Valentine’s Day always reminds me of how we have become a society that can take anything positive and turn it into a problem, even a beautiful day designed to take a moment to show the special people in our lives how much we love them. Okay, if we’re being technical, it was a day established to honor various Saints and martyrs, but for all intents and purposes, it’s a day to celebrate the love we have for each other. It’s a day devoted to love. Regardless of my place in life at the time, I have always loved Valentine’s Day. I enjoy watching others smile when a bouquet of roses is delivered to their office. I like to see them snuggle a bear or hold a heart-shaped chocolate box close to them as they think about the person who was thinking about them. I even enjoy seeing the men running to the flower counter of Kroger sifting through the leftover vases for the perfect arrangement that says, “I almost missed it, but I took the time to pick this up.”

So what if it’s a commercialized creation that overemphasizes the romantic notion of love? Yes, you can (and should) show your love every day, but the reality is, we often don’t. We get busy, and in pursuit of our lives, we forget to show each other exactly how important they are. Valentine’s Day is an intentional opportunity to pause and reflect on how much we love each other. Ahh. It’s the perfect day.

Yet, inevitably, a few days before, I start hearing rumbles and seeing memes that highlight just how horrible it is to be single this time of year or how we are preparing ourselves to be disappointed. The day comes and goes, and my feed is full of pictures of flowers, breakfasts, and chocolates along with more “down with Valentine’s Day” memes. But it doesn’t just stop there.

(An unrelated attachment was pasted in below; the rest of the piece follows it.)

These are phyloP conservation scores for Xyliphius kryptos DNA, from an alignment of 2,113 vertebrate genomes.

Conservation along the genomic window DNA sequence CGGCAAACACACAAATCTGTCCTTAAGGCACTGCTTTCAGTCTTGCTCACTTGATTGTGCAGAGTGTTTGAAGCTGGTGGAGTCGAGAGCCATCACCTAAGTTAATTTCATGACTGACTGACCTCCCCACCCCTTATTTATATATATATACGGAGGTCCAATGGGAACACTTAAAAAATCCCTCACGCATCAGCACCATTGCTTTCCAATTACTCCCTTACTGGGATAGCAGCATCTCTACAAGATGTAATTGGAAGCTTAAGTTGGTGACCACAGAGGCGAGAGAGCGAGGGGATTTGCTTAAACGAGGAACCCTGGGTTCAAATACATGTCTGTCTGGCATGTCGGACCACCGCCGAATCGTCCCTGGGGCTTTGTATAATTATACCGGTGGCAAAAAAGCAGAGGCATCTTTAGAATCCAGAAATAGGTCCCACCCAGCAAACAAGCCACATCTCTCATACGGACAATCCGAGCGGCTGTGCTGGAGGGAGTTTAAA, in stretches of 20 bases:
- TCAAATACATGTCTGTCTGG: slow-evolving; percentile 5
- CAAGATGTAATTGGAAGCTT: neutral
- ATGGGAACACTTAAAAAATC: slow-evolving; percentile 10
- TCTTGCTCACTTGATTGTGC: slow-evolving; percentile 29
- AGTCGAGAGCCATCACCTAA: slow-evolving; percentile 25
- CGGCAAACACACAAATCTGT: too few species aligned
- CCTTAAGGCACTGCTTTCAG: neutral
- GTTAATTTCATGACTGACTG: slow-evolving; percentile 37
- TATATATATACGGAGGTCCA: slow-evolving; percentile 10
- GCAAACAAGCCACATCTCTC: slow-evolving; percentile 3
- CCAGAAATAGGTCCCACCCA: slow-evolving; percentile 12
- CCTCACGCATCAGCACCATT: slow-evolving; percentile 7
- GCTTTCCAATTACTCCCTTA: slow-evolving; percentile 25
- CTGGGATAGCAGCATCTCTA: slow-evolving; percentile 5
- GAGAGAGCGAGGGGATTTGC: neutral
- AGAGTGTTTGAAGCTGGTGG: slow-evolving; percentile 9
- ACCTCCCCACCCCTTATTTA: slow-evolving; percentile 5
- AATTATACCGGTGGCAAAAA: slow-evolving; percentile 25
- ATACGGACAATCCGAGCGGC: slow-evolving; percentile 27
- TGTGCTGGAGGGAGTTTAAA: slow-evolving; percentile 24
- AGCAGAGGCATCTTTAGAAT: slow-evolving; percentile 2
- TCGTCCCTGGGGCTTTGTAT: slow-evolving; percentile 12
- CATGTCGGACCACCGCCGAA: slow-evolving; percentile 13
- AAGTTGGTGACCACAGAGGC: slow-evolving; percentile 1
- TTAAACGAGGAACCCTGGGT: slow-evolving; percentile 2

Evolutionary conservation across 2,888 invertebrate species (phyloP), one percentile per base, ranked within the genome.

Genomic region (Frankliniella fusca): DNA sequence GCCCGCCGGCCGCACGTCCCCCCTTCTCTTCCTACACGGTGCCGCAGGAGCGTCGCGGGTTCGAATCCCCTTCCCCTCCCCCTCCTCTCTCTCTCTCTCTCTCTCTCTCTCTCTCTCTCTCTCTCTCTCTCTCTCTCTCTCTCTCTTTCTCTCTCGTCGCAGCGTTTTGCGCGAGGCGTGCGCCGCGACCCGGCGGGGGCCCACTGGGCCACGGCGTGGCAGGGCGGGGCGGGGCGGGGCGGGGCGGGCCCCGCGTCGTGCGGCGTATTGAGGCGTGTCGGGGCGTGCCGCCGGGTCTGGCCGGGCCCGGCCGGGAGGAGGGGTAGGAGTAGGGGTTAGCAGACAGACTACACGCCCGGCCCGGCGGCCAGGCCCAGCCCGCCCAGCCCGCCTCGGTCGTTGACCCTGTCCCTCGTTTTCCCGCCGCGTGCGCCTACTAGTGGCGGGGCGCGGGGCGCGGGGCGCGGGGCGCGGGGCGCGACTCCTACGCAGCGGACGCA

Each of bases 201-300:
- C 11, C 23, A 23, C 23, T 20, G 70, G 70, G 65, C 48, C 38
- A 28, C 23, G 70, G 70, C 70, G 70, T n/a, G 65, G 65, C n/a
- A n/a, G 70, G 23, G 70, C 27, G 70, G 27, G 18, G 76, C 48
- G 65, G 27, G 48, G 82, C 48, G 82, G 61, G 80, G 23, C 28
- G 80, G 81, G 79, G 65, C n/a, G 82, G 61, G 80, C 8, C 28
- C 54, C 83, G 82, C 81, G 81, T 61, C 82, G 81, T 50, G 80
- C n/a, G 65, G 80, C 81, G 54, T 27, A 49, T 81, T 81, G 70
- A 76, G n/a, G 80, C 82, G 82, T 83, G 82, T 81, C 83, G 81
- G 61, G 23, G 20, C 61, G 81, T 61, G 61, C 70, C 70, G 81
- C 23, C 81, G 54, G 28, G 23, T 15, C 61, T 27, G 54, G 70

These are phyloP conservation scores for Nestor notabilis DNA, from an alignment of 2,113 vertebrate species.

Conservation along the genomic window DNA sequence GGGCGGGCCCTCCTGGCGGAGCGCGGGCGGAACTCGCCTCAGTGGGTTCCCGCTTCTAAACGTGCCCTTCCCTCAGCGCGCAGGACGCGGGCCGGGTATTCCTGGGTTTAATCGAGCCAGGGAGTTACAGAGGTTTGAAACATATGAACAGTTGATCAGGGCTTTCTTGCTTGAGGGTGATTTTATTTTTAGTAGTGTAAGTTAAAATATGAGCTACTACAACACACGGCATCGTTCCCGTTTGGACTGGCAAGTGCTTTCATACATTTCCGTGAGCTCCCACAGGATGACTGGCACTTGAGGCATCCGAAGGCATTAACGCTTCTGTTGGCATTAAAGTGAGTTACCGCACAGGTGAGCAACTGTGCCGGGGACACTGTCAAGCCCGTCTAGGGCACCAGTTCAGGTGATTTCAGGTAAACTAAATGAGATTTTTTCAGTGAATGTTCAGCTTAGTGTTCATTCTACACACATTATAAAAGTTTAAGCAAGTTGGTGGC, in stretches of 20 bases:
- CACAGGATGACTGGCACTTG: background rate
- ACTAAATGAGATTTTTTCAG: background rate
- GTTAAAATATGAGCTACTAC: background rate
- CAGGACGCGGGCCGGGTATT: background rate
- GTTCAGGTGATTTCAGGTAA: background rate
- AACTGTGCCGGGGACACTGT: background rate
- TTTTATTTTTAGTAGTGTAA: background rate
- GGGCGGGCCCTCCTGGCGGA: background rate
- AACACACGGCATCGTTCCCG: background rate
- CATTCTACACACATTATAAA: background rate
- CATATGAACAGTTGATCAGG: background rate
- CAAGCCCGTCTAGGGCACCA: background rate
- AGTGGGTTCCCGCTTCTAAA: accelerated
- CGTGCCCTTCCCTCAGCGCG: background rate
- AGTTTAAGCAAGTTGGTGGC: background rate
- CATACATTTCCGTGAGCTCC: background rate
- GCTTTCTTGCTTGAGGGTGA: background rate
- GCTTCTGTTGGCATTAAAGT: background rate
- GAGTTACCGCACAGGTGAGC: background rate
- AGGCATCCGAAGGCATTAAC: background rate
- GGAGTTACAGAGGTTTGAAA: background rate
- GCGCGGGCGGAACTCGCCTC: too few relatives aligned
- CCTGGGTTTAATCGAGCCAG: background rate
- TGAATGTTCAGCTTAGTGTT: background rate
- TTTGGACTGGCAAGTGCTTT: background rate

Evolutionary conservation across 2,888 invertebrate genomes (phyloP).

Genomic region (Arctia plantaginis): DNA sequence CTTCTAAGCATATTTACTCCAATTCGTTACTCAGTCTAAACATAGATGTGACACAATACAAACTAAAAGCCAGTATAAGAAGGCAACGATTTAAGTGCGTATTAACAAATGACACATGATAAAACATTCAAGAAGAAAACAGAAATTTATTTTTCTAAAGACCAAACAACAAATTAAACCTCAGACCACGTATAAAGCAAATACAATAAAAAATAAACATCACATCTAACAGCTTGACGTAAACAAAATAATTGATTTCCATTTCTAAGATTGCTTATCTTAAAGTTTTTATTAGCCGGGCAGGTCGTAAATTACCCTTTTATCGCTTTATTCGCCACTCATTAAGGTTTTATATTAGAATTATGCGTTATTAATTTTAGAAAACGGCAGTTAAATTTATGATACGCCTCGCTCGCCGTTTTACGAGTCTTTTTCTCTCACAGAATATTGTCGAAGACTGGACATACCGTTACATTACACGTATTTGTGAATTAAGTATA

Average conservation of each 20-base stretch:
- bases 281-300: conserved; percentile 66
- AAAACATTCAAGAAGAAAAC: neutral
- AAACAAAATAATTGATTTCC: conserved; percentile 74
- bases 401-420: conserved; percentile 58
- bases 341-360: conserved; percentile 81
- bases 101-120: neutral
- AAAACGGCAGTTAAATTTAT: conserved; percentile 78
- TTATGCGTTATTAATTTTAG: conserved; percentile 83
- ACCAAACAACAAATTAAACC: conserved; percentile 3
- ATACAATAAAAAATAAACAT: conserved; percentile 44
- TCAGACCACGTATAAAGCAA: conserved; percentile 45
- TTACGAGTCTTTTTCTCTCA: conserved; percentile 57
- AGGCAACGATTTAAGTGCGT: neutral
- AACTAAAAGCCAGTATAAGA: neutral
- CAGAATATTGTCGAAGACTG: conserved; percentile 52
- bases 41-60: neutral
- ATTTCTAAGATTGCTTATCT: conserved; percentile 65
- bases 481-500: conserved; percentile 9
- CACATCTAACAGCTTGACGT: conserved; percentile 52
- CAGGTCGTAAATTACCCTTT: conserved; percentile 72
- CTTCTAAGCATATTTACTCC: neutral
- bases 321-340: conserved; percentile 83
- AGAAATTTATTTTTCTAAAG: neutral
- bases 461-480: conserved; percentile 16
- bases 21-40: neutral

Today is February 15, the day AFTER the big day. Today, yesterday’s joyful receivers of chocolate get to start complaining about how terrible they feel for actually eating the chocolate. “Just as I got going on my diet, I have all this chocolate. Ugh!” “Boo hoo. I just ate three pieces of chocolate. I am such a loser! How will I resist the rest of this box?!” Looking at a beautiful bouquet of flowers already starting to wilt, “Great, just another thing in this house I have to take care of.” I get it. I have been there too. I have hidden the chocolate from myself and whined because I was too tempted. I have watched the flowers die and felt guilty for not “caring enough” to take care of them properly. Believe it or not, I have even despised the day because I knew someone was using it as a good opportunity to scrape up the courage to let me know how they felt just to have me give them the ” I don’t want to lose you as a friend” speech. I have felt guilty for being disappointed and “materialistic”. I have had all of the feelings.

But why do we do this to ourselves? For the love of all things wonderful, why do we take something so beautiful and sweet and turn it into something negative? Why do we take a day that highlights love for one another and make it all about us? Can we not be happy for each other? Can we not just enjoy the chocolate with our special person or even locked alone in our bedrooms? Can we not just enjoy one day completely devoted to expressing appreciation for someone else?